They're pretty easy to knock out. I like to use a can of spider spray that's water
based. Can't remember the brand, but look for water
based on the can. I like water based so I'm not spraying too much gunk on and around my fiberglass
Most spiders hide during the day, and every night they come out and build a new web. So, wait until dark, and go on a spider hunt. They show up really well with a flashlight. When you see one, spray it. Directly on the spider. No need to overdo it. They take a while to die, so don't wait. Just move on to the next spider. Doesn't take long to get all the spiders on your boat's exterior. Well, with the exception of the ones that are living up by your spreaders.
Then, move on to your dock
. Give every last one of them a quick blast. Note where their favorite spots are on the dock
and pilings, and give those areas some good prolonged sprays. The next spider to walk where you sprayed will get it on it's feet, lick it off, and die.
Got a dock box? Open it and spray in there. It's one of their favorite daytime hiding spots. The spiders like areas like the underside of the rim of the dock box lid for hiding out during the day. Spray it.
This is a two-pronged way of getting rid of the eight-leggers. Direct spray and preventative spray on the dock and other hiding spots. Another place they like to hide on some boats is under the lip of the hull
joint, but I don't like to spray a bunch of stuff on there. You can expect all the spiders that hide there to come out at night, and get sprayed one by one.
When you've done your boat and your side of the dock, hunt them down on your neighbor's side of the dock, and do preventative spray there. Also, if you have a lighted shore power pedestal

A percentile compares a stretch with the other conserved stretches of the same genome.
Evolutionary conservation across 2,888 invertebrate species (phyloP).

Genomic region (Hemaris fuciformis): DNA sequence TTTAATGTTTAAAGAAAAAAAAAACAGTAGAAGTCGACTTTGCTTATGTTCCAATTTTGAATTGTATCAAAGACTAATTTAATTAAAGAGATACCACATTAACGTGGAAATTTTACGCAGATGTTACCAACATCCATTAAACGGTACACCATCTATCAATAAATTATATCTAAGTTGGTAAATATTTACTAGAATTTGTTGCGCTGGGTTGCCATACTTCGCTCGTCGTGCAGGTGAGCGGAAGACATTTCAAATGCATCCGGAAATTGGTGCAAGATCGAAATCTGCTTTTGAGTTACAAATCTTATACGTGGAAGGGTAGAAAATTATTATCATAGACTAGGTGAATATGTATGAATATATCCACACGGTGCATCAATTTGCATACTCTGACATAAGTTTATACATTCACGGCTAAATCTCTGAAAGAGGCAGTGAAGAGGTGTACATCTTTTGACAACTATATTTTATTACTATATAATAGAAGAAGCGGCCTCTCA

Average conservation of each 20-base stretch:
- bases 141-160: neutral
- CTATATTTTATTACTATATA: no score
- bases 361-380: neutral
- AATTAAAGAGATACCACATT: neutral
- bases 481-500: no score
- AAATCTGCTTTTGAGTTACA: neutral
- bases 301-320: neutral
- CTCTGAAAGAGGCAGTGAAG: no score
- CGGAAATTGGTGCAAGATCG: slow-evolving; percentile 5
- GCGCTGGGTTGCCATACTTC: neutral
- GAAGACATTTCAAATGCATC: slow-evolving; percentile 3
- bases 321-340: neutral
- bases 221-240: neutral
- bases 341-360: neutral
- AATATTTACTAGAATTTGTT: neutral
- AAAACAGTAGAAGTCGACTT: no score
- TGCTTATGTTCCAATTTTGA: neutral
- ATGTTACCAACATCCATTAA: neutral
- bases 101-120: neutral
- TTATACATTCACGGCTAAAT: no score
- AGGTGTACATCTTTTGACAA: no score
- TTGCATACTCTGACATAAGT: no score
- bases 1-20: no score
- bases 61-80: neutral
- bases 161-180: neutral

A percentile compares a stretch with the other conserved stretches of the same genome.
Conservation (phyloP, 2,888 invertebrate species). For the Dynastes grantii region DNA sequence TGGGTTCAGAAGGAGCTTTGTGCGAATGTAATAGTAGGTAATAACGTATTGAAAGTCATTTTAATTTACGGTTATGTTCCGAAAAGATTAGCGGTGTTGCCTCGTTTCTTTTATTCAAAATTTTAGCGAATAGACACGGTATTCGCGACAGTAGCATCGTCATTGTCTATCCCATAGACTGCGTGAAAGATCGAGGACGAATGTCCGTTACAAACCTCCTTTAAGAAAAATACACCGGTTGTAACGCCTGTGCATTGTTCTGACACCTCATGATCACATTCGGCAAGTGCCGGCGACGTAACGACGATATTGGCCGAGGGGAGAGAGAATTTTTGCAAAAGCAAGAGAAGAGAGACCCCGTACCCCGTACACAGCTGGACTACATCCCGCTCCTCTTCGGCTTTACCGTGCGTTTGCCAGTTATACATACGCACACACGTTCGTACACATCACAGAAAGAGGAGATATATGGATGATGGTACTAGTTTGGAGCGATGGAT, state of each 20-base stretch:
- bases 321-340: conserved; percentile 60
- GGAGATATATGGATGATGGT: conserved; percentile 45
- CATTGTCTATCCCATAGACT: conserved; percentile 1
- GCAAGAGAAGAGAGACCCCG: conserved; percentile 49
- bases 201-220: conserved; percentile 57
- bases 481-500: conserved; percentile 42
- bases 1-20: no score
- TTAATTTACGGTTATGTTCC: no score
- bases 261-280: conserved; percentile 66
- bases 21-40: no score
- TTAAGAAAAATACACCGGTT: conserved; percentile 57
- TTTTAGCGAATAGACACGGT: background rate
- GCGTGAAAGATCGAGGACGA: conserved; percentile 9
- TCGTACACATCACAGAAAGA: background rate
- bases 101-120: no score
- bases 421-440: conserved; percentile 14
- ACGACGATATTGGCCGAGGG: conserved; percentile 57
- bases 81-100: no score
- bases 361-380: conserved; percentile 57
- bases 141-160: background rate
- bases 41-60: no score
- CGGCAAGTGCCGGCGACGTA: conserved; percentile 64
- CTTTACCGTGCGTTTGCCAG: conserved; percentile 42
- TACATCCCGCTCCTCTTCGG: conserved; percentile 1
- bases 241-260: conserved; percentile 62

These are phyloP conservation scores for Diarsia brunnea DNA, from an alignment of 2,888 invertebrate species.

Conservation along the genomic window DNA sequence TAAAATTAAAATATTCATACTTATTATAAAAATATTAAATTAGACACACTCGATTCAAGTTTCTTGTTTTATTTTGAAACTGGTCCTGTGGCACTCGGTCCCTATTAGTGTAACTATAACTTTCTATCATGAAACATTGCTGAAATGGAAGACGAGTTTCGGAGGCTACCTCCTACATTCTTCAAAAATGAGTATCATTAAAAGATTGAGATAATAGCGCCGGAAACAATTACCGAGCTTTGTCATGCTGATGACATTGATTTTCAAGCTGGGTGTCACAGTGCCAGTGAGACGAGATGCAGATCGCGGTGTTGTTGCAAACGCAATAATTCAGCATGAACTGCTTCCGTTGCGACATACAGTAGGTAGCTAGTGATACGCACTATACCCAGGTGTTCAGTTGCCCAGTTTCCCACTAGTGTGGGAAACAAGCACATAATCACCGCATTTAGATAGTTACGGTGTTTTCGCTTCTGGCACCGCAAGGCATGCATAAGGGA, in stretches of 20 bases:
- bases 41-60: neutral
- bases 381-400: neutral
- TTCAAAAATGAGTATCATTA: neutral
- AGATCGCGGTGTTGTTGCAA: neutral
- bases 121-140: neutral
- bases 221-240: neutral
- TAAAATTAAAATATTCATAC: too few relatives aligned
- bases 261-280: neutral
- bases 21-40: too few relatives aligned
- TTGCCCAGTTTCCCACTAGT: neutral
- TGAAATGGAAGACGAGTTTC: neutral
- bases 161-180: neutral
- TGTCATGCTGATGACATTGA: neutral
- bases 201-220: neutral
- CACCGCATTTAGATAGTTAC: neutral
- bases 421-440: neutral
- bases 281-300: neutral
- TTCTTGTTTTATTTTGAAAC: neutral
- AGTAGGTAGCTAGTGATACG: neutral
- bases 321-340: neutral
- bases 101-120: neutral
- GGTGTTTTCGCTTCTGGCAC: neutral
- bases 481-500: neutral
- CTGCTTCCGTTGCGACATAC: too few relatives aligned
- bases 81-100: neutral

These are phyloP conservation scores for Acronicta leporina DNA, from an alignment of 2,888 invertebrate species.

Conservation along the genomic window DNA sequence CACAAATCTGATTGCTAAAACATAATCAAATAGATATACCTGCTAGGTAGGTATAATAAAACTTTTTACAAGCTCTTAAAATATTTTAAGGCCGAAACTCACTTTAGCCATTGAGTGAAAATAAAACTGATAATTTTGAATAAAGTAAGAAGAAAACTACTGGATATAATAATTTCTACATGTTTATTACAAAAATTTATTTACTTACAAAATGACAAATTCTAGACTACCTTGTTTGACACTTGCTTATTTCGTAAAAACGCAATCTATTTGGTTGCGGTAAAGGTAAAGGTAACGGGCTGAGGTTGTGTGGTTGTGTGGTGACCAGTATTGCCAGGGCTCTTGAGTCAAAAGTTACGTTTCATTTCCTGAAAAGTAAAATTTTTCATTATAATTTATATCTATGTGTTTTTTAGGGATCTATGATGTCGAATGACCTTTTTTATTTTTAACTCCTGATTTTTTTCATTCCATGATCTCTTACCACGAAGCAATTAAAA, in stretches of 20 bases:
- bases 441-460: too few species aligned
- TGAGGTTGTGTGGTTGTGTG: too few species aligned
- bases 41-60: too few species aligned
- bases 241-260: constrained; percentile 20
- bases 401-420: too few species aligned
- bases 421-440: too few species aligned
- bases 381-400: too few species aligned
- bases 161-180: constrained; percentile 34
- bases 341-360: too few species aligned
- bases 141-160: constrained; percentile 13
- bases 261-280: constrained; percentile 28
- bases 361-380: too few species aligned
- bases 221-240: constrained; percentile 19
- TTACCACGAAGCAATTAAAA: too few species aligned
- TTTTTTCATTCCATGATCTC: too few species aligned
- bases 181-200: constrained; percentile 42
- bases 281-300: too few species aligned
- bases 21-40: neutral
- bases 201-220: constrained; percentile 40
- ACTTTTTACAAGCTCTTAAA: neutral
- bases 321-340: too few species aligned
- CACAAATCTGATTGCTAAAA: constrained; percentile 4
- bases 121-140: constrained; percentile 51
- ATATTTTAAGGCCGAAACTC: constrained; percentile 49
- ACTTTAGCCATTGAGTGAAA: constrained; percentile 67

, that'll be spider covered, as the light attracts tasty bugs. Spray it.
If you have a dodger
, another place they like to hide is inside the zippered sleeve that surrounds the dodger
support rods. You can unzip these during they day. Be careful, right? Unzip it quickly, and give a good spray. Yuck.
If you're lucky, your neighbors on either side will see your spider free boat and do the same.
It's easy to eradicate spiders, as they are not a colony insect. It's every spider for itself. They're not like cockroaches where you kill the visible ones and there a thousand in hiding. The spiders come out every night and sit out in the open. It's like they're made to be killed.
This method seems to get rid of 99% of the spiders. Kill them one night, and then check again the next night. Gone! They'll slowly make their way back, so you'll just have to keep up with them and re-treat as needed. You'll quickly get a sense of how often they need to be treated.
If you travel to another marina for an overnight stay, make sure you go on a hunt after dark. You don't want more spiders climbing on your boat. It's amazing how they can take over again, if you let them.
We used to keep a boat on a mooring
. We took an overnight trip and stayed in a marina. Spiders boarded. We returned to our mooring
, and then didn't use the boat again for a few weeks. The next time we went to the boat, as we started to remove the sail cover
, big, fat spiders started dropping out of the sail, hitting the deck
with a thud. We smashed so many of them, we were getting sick to our stomachs. The boat had an outboard
. Spiders started crawling out of the outboard
and other areas around the transom. The outboard became totally, and unbelievably covered with spiders. I threw a bucket of water on them to knock them off, and seconds later, it was totally covered again. There wasn't a square inch on the motor
that didn't have several spiders on it. Never saw anything like it before or since.